In a recent lecture Sir Ken Robinson suggests that throughout the developed world governments are talking about reforming schools, but in every case they are simply seeking to go 'back to the future'. He suggests that around the world we are seeing governments continuing to support the maintenance of schools systems that:
1. Were devised in the 18th century age of the Enlightenment and the Industrial Revolution. The Enlightenment led to a questioning of traditional institutions, customs, and morals, and a strong belief in rationality and science. The needs of the Industrial Revolution led to the creation of mass public education to train workers.
2. Deductive reasoning is valued and the school system turns children out factory-like after being tested and 'packaged' for life.
3. School education is completed in institutions that resemble factories, children are grouped in classes, grades and year groups and are shuffled through a system that approaches learning in discrete subjects and devalues the arts and creativity compared to the sciences.
4. The outcome he argues is that children are streamed into academic and non-academic groups and many find the experience boring and frustrating. In an age where children receive more stimulation than ever before through media, life experiences and communication technology, school he suggests, is simply mind-numbingly boring.
His presentation below takes just 11 minutes to view; it is a stimulating and challenging lecture.
How can we stimulate creativity?
a) The preschool child - Parents, carers and preschool teachers need to:
- Provide time for children to explore their world.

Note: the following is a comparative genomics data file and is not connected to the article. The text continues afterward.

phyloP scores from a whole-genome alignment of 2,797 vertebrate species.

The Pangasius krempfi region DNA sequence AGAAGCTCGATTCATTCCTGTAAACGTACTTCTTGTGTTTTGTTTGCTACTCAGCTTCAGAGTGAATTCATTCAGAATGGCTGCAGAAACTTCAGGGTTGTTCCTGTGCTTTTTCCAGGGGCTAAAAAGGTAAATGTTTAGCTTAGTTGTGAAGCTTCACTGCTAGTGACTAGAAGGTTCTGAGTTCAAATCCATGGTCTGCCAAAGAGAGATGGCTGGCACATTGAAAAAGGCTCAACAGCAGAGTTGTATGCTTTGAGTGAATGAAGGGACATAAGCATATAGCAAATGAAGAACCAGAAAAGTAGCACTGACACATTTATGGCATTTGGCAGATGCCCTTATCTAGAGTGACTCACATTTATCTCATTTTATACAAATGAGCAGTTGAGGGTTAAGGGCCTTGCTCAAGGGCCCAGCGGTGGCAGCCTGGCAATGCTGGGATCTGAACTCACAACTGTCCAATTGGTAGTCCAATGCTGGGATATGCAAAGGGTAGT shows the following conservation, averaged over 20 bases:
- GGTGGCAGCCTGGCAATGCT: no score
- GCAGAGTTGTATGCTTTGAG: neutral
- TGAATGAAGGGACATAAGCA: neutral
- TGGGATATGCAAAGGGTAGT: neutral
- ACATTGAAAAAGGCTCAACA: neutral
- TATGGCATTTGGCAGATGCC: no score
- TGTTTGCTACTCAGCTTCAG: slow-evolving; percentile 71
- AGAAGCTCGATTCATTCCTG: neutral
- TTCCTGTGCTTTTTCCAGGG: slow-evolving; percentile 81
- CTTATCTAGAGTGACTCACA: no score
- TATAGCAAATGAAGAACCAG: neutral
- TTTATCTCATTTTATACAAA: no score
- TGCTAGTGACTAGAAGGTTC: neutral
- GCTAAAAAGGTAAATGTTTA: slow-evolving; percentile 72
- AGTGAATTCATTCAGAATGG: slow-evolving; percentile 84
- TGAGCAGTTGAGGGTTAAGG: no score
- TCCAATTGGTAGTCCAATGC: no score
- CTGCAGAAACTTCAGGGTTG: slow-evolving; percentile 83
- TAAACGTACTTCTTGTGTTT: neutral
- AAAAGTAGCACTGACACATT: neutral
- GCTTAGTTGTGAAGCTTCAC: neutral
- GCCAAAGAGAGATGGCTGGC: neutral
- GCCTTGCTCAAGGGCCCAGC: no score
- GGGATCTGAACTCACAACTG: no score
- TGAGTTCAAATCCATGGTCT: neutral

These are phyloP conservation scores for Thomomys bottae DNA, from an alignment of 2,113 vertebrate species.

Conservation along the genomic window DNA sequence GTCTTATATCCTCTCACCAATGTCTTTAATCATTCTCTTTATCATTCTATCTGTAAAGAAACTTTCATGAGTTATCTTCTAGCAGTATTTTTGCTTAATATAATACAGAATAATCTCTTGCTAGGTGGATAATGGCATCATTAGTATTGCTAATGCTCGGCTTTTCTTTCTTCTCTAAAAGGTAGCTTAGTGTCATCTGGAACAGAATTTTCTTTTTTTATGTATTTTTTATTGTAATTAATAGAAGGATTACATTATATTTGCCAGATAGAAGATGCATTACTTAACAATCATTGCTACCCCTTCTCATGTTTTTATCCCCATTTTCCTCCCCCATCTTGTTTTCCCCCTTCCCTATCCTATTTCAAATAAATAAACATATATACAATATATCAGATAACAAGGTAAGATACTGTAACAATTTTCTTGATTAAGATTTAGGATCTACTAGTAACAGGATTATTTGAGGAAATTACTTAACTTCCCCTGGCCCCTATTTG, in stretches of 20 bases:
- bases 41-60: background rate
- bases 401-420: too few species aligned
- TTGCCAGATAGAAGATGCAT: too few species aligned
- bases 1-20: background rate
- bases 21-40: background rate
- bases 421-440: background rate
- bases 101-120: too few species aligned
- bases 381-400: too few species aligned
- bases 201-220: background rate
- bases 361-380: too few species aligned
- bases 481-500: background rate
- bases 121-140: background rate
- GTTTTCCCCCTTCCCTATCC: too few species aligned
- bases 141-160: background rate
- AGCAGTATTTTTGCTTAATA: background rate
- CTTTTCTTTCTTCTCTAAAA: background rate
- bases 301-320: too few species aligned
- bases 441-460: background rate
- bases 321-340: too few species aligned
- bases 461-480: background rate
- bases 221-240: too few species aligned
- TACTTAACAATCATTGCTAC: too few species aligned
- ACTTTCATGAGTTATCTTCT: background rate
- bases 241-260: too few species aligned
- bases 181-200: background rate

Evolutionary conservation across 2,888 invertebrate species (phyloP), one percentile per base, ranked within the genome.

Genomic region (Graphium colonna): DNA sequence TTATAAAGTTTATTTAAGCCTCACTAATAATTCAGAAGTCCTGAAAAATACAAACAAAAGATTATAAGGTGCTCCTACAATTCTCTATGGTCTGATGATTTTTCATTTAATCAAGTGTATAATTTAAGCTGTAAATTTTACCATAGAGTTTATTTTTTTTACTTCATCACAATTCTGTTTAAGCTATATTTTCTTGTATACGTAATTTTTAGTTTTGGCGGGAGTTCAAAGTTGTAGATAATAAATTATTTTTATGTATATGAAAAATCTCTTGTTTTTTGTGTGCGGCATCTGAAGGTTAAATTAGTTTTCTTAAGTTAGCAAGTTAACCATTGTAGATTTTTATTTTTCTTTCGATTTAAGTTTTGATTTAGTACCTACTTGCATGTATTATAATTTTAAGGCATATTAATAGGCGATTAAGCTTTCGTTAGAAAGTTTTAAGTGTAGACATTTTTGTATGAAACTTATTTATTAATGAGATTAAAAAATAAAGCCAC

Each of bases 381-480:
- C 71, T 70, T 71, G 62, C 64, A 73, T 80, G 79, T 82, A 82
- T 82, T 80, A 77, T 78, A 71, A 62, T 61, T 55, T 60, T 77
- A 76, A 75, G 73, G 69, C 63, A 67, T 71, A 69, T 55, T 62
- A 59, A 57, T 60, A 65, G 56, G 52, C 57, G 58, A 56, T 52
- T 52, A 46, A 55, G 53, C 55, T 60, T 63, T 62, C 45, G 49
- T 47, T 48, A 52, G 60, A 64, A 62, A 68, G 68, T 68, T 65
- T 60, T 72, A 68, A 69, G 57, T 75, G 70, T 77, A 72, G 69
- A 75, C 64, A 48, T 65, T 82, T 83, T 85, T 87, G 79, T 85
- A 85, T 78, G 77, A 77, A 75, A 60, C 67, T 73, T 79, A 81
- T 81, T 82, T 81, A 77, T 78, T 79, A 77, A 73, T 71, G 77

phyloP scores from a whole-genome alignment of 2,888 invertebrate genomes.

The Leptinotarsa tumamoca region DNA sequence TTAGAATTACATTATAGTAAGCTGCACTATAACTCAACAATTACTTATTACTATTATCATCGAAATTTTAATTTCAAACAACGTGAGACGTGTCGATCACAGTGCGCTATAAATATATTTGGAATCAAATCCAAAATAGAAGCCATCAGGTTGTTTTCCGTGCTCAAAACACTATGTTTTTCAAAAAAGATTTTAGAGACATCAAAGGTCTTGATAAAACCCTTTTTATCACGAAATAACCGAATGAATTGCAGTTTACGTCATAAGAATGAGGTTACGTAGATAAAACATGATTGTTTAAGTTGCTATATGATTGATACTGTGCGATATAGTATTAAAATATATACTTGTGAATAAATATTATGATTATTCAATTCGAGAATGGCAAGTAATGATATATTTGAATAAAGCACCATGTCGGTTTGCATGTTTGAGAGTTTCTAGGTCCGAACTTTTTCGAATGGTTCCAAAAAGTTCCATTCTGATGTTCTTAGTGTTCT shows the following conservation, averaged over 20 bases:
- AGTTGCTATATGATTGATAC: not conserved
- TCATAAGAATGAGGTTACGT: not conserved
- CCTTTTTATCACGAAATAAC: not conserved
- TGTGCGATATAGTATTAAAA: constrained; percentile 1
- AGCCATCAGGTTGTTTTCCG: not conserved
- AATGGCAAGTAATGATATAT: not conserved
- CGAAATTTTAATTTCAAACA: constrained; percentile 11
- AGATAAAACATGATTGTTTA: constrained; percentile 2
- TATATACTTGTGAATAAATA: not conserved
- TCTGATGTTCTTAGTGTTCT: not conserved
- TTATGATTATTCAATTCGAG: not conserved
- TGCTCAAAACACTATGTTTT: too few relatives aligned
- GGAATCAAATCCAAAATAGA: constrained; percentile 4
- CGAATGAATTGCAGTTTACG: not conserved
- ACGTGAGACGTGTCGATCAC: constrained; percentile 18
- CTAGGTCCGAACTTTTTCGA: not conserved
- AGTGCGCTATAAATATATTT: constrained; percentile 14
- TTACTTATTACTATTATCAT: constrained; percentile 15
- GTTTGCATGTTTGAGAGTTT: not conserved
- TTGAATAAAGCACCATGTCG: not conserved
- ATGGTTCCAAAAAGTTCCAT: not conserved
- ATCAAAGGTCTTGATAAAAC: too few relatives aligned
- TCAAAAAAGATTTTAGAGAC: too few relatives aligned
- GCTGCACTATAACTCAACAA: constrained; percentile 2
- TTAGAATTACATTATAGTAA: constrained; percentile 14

- Offer opportunities for structured and unstructured play.
- Encourage experimentation with language and story.
- Create an environment that encourages the child to invent novel solutions in play.
- Ensure that children are not placed under too many restraints and structures.
- Try to enhance opportunities for children to attempt to solve problems or explore new things.
- Offer new experiences and situations that challenge them to find out, seek solutions and solve problems.
- Make good use of technology without allowing it to dominate children's lives.
- Encourage learning, expression and exploration in situations that emphasise the generation of ideas, solutions and forms of expression that are divergent as well as convergent.
- Ensure that the desire to evaluate learning and encourage excellence does not limit creativity.
- Ensure that rewards do not simply privilege single answers or solutions, or pathways to reaching the single right answer (because of course there are correct answers to some things).
- Integrate opportunities to learn as much as possible cutting across the traditional subject disciplines.
- Provide time for children to explore, express and reflect on their learning.
- Encourage self-discovery, inquiry learning and varied modes to expressing ideas.
- Encourage exploration of the arts and humanities as well as the sciences.
What children need is not new and better curricula but access to more and more of the real world; plenty of time and space to think over their experiences, and to use fantasy and play to make meaning out of them; and advice, road maps, guidebooks, to make it easier for them to get where they want to go (not where we think they ought to go), and to find out what they want to find out. (John Holt, 1981)
Related links and resources
'Creativity in Young Children' - James Moran (here)
My previous post 'The critical place of play, creativity and fantasy' (here)
I have written a series of 4 posts on play here or check out all posts tagged 'play' here and a number of posts on creativity in learning and language (see for example my post on being inventive with language here or all posts tagged 'creativity' here).